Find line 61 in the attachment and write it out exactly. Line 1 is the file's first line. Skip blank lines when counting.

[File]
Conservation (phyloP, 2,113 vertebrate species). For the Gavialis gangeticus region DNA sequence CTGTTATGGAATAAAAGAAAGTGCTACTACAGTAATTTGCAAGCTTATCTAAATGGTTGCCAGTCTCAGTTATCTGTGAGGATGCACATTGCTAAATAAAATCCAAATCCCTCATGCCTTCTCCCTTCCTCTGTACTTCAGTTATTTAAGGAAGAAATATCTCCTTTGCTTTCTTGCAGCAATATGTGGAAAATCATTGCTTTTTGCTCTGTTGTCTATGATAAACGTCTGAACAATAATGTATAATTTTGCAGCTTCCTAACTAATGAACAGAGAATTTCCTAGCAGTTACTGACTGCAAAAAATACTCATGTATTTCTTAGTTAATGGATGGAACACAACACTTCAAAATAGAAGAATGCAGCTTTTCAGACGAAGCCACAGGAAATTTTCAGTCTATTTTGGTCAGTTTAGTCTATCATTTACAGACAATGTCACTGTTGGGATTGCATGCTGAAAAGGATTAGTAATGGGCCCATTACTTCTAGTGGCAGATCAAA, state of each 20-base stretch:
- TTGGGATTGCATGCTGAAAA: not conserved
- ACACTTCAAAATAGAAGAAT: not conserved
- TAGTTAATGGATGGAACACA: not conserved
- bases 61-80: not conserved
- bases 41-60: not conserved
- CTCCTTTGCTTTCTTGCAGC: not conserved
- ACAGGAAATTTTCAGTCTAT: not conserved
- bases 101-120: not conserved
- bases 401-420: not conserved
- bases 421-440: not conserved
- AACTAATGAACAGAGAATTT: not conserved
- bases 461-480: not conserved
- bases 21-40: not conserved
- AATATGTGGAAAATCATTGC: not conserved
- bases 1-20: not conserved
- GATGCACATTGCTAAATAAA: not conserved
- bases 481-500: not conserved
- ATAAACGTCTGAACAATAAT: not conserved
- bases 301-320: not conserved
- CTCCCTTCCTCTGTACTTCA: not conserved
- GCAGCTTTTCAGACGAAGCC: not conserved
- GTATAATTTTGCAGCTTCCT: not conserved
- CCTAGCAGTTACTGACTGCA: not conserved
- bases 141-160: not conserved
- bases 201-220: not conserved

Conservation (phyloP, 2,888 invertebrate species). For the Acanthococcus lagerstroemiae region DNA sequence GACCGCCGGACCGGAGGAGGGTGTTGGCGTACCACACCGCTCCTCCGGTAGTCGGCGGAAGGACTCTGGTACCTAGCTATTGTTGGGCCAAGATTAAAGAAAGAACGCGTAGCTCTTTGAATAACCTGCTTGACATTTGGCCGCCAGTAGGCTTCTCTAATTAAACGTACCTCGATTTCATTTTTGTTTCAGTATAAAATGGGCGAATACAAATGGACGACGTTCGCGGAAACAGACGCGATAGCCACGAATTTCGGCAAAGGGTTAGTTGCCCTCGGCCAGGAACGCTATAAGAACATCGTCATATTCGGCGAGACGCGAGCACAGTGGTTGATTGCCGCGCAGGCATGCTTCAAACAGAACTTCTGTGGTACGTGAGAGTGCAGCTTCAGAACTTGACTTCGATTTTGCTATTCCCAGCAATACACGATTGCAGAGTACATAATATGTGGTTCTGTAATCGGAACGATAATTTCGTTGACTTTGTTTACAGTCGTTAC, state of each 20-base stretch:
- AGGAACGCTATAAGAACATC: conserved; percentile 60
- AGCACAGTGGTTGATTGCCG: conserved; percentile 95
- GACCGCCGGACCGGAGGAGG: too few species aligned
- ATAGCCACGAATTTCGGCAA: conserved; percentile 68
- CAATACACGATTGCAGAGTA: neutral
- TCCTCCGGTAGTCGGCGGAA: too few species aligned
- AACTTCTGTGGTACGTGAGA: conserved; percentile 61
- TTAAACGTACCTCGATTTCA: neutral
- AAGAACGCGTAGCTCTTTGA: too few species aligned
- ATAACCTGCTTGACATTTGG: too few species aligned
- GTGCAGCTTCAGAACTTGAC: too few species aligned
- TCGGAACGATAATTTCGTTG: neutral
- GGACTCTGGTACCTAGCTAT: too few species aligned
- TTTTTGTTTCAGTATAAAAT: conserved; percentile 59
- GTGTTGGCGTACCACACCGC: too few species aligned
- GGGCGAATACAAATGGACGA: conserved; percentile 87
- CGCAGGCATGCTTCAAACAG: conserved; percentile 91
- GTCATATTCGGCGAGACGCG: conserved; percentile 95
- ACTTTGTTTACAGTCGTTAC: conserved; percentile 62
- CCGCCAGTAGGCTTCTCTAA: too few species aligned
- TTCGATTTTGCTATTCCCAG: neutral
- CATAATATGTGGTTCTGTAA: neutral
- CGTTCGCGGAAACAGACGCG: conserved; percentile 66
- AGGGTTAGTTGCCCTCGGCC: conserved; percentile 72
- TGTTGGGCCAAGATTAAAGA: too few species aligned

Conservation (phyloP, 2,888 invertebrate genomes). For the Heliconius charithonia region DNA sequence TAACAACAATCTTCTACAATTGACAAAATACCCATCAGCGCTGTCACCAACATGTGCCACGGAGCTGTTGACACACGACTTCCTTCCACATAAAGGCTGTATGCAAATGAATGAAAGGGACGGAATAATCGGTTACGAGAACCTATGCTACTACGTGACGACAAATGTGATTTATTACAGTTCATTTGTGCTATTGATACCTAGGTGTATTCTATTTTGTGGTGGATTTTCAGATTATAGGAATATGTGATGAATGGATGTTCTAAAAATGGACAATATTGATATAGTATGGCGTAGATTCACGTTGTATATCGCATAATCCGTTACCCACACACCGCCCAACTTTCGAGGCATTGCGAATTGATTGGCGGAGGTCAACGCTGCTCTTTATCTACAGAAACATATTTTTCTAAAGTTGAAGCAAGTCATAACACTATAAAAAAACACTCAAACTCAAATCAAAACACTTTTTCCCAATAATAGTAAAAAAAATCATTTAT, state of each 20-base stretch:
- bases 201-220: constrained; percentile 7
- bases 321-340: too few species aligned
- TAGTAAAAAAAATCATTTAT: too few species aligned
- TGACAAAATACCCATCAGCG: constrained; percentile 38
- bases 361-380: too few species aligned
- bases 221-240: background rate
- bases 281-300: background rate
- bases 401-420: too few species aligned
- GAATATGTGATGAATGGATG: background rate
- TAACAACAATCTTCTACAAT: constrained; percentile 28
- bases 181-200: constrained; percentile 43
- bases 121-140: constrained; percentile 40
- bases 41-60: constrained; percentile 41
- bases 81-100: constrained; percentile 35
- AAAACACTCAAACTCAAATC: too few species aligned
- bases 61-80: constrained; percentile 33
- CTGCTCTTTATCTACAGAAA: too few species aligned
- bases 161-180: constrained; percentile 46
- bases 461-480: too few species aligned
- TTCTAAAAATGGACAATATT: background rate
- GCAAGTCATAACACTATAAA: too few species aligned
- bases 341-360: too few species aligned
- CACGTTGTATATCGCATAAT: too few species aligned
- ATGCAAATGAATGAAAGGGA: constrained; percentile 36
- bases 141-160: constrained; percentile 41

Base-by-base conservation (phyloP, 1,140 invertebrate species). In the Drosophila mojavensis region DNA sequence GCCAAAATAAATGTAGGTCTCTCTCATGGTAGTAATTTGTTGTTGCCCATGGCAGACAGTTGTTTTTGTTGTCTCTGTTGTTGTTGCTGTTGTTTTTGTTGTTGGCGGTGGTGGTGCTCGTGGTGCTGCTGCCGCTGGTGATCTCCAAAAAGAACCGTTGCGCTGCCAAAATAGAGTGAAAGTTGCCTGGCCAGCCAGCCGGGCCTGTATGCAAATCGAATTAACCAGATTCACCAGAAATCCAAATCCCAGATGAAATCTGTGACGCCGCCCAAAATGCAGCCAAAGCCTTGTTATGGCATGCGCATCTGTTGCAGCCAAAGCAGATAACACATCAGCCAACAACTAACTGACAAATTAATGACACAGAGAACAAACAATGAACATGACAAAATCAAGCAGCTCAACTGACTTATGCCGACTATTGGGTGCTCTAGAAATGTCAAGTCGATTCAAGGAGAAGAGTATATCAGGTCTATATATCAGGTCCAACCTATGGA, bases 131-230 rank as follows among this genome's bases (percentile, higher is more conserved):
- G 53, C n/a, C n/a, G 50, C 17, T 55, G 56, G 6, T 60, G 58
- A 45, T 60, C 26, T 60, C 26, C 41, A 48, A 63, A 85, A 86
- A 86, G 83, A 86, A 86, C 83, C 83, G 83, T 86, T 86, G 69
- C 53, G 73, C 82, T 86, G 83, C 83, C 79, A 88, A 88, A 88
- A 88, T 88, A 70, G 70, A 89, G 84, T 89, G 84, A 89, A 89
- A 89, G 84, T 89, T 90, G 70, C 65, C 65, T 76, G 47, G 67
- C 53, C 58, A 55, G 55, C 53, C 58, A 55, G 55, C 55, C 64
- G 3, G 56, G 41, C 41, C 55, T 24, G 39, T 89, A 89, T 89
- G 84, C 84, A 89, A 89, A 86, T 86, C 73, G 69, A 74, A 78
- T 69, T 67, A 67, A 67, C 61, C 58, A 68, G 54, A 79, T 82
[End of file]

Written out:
- bases 401-420: too few species aligned